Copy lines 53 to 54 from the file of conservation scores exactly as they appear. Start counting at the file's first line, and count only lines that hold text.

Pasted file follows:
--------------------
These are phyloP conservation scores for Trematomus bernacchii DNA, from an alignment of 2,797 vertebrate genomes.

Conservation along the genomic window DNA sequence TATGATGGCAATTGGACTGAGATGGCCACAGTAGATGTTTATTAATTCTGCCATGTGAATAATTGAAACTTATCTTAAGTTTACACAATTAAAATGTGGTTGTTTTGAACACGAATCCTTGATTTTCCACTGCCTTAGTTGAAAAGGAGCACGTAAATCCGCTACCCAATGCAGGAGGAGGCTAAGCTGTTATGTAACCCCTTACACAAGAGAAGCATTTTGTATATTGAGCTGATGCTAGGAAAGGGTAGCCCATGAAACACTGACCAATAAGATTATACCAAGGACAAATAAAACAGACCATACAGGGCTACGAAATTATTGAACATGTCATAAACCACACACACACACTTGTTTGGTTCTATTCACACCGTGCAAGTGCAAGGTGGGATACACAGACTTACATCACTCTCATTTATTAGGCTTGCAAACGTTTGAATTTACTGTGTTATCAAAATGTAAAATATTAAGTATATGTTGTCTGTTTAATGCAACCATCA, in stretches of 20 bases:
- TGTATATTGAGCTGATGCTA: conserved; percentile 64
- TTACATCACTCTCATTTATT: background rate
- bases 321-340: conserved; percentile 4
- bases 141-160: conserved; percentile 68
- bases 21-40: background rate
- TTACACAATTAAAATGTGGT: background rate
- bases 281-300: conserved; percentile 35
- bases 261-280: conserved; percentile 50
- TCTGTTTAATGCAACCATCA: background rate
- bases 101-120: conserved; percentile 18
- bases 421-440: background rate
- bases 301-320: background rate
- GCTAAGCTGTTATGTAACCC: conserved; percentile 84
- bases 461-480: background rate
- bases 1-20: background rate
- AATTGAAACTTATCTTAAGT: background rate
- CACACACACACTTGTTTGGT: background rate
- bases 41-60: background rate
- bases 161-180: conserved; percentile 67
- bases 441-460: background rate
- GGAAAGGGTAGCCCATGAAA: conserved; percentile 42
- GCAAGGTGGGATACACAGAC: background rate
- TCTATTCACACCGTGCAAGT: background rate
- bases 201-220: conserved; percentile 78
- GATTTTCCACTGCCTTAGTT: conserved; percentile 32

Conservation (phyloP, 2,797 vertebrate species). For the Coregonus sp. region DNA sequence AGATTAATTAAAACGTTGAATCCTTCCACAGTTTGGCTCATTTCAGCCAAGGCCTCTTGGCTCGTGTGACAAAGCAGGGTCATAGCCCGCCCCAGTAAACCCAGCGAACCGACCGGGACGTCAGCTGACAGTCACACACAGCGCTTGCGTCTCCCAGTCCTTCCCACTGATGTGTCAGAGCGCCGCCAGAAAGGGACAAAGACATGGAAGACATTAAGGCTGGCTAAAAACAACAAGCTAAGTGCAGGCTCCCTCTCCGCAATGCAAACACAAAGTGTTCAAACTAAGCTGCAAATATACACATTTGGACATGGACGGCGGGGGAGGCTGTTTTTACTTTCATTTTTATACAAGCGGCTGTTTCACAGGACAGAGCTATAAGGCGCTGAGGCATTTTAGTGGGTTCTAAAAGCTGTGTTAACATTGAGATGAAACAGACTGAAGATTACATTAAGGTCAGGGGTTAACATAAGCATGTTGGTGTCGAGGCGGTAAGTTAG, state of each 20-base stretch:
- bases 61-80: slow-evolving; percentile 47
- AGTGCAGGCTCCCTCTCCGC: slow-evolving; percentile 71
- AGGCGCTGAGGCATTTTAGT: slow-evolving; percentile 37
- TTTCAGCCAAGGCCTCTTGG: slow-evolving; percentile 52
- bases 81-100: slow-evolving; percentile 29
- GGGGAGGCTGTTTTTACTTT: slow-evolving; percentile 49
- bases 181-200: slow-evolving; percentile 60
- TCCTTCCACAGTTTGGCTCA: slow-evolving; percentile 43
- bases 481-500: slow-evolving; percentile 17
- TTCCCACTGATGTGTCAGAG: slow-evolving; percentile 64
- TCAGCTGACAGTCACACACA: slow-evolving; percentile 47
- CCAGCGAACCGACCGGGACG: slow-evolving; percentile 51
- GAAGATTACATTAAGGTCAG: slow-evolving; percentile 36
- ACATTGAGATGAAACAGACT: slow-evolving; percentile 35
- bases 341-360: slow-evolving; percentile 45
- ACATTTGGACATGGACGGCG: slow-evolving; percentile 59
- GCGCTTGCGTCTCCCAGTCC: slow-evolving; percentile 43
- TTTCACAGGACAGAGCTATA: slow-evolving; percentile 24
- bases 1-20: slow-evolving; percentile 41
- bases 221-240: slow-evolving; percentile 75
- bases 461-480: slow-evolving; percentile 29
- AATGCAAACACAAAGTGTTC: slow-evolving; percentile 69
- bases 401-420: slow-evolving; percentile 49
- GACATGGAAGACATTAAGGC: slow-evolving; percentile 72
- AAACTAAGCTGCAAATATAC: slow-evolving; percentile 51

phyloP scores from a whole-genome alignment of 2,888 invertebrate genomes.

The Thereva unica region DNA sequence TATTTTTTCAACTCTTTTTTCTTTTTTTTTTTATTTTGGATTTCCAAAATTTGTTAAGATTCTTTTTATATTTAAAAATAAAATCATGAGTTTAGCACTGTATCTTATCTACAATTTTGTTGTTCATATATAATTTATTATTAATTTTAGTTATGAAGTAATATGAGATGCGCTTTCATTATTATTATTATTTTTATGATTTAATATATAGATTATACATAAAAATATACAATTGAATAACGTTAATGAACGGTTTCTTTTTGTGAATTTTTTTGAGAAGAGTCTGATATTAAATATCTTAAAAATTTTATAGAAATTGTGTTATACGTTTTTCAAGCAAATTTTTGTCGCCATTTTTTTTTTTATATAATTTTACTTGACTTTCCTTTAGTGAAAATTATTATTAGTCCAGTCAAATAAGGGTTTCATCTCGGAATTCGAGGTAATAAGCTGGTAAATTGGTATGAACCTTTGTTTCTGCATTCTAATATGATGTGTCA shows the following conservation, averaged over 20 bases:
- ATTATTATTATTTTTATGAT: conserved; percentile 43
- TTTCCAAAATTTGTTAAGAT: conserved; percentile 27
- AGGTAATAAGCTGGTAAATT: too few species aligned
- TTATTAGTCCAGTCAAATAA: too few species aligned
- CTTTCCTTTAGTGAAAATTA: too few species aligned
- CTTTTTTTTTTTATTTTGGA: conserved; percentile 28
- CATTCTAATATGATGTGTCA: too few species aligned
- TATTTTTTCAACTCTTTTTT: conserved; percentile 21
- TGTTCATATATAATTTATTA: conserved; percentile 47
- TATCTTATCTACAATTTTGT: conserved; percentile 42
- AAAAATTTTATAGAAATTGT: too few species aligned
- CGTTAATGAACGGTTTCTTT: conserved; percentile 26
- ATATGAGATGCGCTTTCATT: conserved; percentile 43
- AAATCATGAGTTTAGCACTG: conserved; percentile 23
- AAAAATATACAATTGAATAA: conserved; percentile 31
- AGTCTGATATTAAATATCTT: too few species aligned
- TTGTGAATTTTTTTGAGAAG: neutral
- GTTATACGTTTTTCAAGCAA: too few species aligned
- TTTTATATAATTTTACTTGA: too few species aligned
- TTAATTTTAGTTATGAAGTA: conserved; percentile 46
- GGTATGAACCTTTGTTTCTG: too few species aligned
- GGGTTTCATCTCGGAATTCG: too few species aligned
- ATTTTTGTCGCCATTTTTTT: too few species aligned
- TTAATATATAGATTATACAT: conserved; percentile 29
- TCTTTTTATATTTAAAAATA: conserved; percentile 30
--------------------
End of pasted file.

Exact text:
- AAACTAAGCTGCAAATATAC: slow-evolving; percentile 51

phyloP scores from a whole-genome alignment of 2,888 invertebrate genomes.